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measles used with a singular or plural verb

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WordReference Random House Learner's Dictionary of American English © 2016
mea•sles /ˈmizəlz/USA pronunciation   n. [uncountable;  used with a singular verb]
  1. Pathology
    • an acute infectious disease characterized by small red spots on the skin, fever, and coldlike symptoms.

WordReference Random House Unabridged Dictionary of American English © 2016
mea•sles  (mēzəlz),USA pronunciation n. 
  1. Pathology(used with a sing. or pl. v.)
    • an acute infectious disease occurring mostly in children, characterized by catarrhal and febrile symptoms and an eruption of small red spots;
      rubeola.
    • any of certain other eruptive diseases. Cf.  German measles.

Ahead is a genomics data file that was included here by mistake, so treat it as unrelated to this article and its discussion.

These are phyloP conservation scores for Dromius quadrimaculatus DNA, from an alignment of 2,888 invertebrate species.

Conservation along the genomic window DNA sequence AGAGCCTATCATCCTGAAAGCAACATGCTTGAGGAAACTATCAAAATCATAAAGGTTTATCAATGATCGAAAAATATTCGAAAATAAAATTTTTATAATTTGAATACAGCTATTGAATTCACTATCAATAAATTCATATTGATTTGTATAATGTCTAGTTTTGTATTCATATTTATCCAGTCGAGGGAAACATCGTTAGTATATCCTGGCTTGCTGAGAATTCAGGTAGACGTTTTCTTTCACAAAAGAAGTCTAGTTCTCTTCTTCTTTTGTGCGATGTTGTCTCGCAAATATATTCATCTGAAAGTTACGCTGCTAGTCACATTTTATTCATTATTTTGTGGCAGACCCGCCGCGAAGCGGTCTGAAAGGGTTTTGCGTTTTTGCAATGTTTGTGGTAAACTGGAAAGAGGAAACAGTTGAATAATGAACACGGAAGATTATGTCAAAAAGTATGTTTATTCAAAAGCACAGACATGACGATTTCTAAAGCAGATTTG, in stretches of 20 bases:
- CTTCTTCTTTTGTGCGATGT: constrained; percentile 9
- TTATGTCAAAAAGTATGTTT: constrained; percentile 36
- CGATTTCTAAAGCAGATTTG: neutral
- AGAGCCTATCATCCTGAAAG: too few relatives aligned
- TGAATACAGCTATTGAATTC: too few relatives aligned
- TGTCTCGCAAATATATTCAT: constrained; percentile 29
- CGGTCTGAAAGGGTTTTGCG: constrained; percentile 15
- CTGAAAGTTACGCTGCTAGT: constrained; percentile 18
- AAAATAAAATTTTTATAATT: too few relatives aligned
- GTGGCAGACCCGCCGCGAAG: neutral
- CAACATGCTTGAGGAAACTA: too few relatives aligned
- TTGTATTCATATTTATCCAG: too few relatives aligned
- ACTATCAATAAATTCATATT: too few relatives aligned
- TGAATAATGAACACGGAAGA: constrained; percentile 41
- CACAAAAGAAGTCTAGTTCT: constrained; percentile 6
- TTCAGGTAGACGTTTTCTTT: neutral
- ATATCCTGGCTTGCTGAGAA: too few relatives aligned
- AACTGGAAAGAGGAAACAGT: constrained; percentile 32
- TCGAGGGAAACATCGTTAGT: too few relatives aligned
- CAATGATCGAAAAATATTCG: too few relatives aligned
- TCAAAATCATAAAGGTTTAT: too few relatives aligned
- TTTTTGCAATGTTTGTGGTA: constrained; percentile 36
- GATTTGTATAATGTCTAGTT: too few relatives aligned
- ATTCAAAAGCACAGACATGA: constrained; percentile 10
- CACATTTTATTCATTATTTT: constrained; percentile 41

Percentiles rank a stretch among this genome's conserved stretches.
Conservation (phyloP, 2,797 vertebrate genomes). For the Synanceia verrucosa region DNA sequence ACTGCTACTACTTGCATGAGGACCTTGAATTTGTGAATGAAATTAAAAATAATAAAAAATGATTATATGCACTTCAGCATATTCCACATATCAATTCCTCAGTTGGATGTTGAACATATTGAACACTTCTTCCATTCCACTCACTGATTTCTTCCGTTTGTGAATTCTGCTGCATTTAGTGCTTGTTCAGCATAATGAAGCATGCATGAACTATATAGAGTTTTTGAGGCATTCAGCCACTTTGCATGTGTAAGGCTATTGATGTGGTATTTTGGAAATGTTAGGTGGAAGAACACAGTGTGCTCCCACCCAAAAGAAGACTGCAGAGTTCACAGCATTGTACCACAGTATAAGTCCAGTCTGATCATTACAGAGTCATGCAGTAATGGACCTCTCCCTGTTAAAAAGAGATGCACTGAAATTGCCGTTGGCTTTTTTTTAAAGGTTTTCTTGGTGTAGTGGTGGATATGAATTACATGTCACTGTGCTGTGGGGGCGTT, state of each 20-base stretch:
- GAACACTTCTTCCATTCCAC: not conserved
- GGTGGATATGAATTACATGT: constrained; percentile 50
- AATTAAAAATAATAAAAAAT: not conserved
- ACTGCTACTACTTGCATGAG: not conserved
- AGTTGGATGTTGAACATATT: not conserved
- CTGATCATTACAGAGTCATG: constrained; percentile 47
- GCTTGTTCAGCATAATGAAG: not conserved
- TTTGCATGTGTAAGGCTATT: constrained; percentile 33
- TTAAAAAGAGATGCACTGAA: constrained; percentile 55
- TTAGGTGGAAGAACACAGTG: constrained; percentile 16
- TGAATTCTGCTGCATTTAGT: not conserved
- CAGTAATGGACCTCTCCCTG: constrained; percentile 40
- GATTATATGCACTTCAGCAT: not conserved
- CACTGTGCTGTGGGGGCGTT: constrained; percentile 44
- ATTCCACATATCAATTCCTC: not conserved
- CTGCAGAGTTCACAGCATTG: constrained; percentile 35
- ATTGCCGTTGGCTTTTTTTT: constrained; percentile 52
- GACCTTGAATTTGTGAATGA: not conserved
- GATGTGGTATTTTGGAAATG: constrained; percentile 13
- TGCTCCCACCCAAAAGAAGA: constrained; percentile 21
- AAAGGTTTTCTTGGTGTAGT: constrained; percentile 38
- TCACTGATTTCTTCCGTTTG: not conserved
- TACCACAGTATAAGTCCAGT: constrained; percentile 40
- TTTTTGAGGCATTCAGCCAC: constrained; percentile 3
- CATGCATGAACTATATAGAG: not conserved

2. Veterinary Diseasesa disease in swine and other animals caused by the larvae of certain tapeworms of the genus Taenia.
  3. Invertebrates(used with a pl. v.) the larvae that cause measles in swine and other animals, and that upon maturation produce trichinosis in humans.
  • 1275–1325; Middle English mesels, variant of maseles (plural); cognate with Dutch maselen (plural), Middle Dutch masel; akin to German Masern measles, plural of Maser speck


Collins Concise English Dictionary © HarperCollins Publishers::

measles /ˈmiːzəlz/ n (functioning as singular or plural)
  1. a highly contagious viral disease common in children, characterized by fever, profuse nasal discharge of mucus, conjunctivitis, and a rash of small red spots spreading from the forehead down to the limbs
    See also German measles
  2. a disease of cattle, sheep, and pigs, caused by infestation with tapeworm larvae
Etymology: 14th Century: from Middle Low German masele spot on the skin; influenced by Middle English mesel leper, from Latin misellus, diminutive of miser wretched




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